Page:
331. Staphida striata striata

(331) Staphida striata striata (Blyth).
Staphidia striata striata, Fauna B. I., Birds, 2nd ed. vol. i, p. 311.
This little Babbler is found from the Bhamo Hills, through Karenni and the mountains of Eastern Burma, to Tenasserim. Messrs. Robinson and Cook found it very common at Thandoung. The latter, writing of Tickell’s Babbler, this bird’s previous name, remarks :—“ I did not realize how common it was until Mr. Justice Robinson and I had found about a dozen nests. Robinson set all doubt at rest by shooting a parent bird, and later I caught a bird in my landing-net on her nest.
“This species in Thandoung invariably chose for nesting place the banks of paths cut through the jungle, or in one instance I found a nest about four feet from the ground in a hole on the face of a deep road-cutting. The nests are usually cunningly concealed, though at times very conspicuous ; generally we found them partially concealed behind a clod or a tuft of moss or grass and built into any hole or shelf in the bank, but usually holes near the top of the bank were chosen, so that the overhanging moss, clods etc. partially concealed it.
“The nest is rather massive for such a small bird, being thickly walled with moss and rather loosely packed. The inside is a neat cup, lined with very fine grasses and thin black stalks, so very thin that they have the appearance of horse-hair, obtained, I fancy, from the smaller dried ferns.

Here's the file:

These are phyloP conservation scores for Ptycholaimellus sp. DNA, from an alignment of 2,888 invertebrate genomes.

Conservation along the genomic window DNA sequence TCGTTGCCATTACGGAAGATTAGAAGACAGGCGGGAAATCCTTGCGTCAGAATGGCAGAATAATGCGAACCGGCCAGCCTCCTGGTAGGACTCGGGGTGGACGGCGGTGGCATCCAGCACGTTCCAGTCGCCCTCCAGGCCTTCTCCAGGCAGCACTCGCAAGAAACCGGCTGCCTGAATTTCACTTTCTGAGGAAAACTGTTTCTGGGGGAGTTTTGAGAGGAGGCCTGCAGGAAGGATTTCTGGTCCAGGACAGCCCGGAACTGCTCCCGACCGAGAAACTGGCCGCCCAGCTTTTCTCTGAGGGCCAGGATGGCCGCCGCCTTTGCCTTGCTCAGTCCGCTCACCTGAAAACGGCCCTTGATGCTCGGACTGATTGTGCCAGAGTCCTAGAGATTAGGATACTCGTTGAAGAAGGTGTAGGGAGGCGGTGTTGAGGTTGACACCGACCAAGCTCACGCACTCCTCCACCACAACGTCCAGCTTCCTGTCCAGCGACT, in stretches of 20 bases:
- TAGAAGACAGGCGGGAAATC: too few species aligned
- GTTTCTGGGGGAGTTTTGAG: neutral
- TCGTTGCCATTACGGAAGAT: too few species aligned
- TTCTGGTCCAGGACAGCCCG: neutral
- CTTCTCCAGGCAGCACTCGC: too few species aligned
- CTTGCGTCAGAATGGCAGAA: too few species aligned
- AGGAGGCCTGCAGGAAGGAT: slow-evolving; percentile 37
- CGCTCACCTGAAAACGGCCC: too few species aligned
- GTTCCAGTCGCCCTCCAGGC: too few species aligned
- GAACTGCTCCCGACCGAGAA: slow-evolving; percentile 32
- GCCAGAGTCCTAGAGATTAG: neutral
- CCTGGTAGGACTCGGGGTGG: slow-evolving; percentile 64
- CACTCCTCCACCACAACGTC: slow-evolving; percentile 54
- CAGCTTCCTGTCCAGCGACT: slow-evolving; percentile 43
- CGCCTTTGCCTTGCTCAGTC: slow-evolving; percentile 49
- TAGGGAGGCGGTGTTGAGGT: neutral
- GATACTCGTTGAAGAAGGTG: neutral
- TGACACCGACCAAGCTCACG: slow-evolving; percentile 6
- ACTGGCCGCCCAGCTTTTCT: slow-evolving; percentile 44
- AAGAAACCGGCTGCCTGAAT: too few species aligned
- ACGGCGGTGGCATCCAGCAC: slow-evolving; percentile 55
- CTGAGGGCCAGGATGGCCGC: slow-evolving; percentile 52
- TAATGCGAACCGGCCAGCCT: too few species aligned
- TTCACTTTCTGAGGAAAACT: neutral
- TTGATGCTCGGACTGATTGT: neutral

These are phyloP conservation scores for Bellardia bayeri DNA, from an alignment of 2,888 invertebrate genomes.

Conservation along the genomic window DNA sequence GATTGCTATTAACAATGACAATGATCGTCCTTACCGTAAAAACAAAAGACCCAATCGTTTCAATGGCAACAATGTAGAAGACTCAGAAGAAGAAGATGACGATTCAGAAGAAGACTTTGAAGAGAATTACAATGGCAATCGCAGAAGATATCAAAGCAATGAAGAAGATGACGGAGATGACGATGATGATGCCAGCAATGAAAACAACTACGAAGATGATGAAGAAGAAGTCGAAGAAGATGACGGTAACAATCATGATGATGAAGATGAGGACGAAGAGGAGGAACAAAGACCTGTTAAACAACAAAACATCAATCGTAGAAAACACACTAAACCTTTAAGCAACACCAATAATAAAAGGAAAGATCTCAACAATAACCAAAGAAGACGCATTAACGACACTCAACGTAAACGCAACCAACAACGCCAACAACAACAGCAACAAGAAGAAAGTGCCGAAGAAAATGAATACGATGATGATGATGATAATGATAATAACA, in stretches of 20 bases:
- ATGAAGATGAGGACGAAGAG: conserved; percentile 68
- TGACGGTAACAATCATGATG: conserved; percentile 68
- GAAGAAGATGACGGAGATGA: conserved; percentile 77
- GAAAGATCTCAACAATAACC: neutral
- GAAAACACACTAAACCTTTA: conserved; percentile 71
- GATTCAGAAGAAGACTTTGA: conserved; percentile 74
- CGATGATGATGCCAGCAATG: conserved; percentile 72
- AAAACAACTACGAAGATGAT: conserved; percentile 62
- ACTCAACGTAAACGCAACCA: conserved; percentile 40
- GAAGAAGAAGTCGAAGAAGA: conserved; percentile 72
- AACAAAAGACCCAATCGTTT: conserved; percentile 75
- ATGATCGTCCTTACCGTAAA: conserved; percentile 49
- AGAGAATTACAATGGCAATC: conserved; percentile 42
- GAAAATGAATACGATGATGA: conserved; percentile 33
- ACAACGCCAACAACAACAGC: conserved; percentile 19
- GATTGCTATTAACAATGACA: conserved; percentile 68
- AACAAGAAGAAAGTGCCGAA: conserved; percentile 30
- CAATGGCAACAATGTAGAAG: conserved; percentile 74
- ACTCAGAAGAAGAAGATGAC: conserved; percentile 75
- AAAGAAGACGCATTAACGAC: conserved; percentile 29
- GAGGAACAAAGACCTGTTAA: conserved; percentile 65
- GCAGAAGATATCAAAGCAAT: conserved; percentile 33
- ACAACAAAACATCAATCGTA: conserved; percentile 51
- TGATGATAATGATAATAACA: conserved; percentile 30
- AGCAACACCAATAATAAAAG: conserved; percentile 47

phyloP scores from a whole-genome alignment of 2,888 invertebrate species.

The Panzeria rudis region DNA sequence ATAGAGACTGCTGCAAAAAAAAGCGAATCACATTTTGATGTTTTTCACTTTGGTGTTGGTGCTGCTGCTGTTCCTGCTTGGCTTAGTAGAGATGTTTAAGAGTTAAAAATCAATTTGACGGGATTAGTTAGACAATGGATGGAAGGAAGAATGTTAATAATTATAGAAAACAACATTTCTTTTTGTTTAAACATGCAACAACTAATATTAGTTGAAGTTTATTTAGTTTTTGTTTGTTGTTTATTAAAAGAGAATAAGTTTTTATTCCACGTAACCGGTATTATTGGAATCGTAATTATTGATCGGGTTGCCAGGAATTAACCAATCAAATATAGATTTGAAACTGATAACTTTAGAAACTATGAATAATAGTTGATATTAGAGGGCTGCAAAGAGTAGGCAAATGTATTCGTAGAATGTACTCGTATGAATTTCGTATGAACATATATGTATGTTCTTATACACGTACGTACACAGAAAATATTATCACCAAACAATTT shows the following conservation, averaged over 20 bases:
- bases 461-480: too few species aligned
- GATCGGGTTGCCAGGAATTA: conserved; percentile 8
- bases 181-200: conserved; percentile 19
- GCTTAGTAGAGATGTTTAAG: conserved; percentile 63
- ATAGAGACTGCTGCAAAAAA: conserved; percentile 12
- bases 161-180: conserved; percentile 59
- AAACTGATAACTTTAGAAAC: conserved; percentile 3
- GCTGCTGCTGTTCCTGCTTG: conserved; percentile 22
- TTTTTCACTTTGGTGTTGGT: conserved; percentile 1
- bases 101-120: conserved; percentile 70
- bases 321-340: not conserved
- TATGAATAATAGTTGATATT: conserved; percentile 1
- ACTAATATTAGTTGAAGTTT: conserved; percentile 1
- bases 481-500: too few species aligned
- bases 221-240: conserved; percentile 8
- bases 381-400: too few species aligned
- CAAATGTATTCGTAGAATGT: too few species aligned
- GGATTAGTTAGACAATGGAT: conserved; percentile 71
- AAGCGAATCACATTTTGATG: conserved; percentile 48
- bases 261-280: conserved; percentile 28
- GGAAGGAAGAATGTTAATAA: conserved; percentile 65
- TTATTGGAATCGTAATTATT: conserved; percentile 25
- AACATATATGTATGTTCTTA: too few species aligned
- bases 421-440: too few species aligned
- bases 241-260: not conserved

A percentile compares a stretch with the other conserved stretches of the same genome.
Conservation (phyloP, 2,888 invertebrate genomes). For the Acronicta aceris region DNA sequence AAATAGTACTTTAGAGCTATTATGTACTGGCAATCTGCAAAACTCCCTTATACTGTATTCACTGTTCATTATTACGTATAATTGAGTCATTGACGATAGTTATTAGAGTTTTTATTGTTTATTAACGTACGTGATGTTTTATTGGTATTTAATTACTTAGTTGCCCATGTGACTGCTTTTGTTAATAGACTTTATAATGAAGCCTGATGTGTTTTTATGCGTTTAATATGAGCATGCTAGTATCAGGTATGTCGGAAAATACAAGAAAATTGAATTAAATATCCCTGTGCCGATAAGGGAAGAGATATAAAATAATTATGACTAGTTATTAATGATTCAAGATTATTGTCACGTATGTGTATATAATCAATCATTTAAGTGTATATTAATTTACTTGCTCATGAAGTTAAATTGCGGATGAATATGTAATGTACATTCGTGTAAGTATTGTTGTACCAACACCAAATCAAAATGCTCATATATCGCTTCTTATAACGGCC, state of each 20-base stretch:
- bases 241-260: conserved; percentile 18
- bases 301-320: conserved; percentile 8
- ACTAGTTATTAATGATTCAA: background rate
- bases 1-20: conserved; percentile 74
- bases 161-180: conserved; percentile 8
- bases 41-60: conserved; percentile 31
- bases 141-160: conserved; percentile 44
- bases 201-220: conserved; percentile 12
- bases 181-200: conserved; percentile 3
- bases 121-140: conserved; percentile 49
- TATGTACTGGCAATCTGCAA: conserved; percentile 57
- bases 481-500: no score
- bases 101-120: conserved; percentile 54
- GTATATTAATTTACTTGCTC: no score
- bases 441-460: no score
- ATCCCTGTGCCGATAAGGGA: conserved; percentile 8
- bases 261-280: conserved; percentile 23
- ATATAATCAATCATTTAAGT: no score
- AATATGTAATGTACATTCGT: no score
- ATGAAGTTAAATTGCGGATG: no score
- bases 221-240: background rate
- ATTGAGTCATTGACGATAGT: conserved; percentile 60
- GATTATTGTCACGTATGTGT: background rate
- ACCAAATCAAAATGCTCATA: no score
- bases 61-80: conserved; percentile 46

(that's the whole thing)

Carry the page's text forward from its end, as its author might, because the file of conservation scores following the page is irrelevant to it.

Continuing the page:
“None of the seven nests I found between May 14th and 29th contained more than three eggs, and the eggs in all were fresh. One bird began laying on the 27th May.”
In Tenasserim Hopwood found them breeding on Mount Nwalabo, at 4,000 feet elevation. Here also he notes :—“ Nests always placed in small holes in the banks of road-side cuttings. Nests open and very exposed.”
As noted above, Robinson and Cook took all their nests in April, but Hopwood and Mackenzie in Southern Burma found theirs in May. The earliest date I can find for any nest with eggs is the 5th April, a nest taken by Robinson at Thandoung, but I understand that he had taken other nests even earlier than this.
The normal clutch of eggs of this race is three and I have no records of a four and none of two showing that incubation had commenced.
The description already given for the eggs of the Chestnut-headed Staphida fully suffices for those of this bird and, in the small series in my collection, there are no clutches calling for remark.
Twenty eggs average 17.7 x 13.7 mm. : maxima 20.7 x 15.4 mm. (an egg measured by Mackenzie); minima 16.2 x 14.4 and 18.5 x 12.0 mm.

The Nidification Of Birds Of The Indian Empire
Baker, Edward Charles Stuart. The nidification of birds of the Indian Empire. Vol. 1. 1932.
Title in Book: 
331. Staphida striata striata
Spp Author: 
Book Author: 
Edward Charles Stuart Baker
Page No: 
Common name: 
Brown Headed Staphida
Yuhina castaniceps striata
Vol. 1
Term name: 

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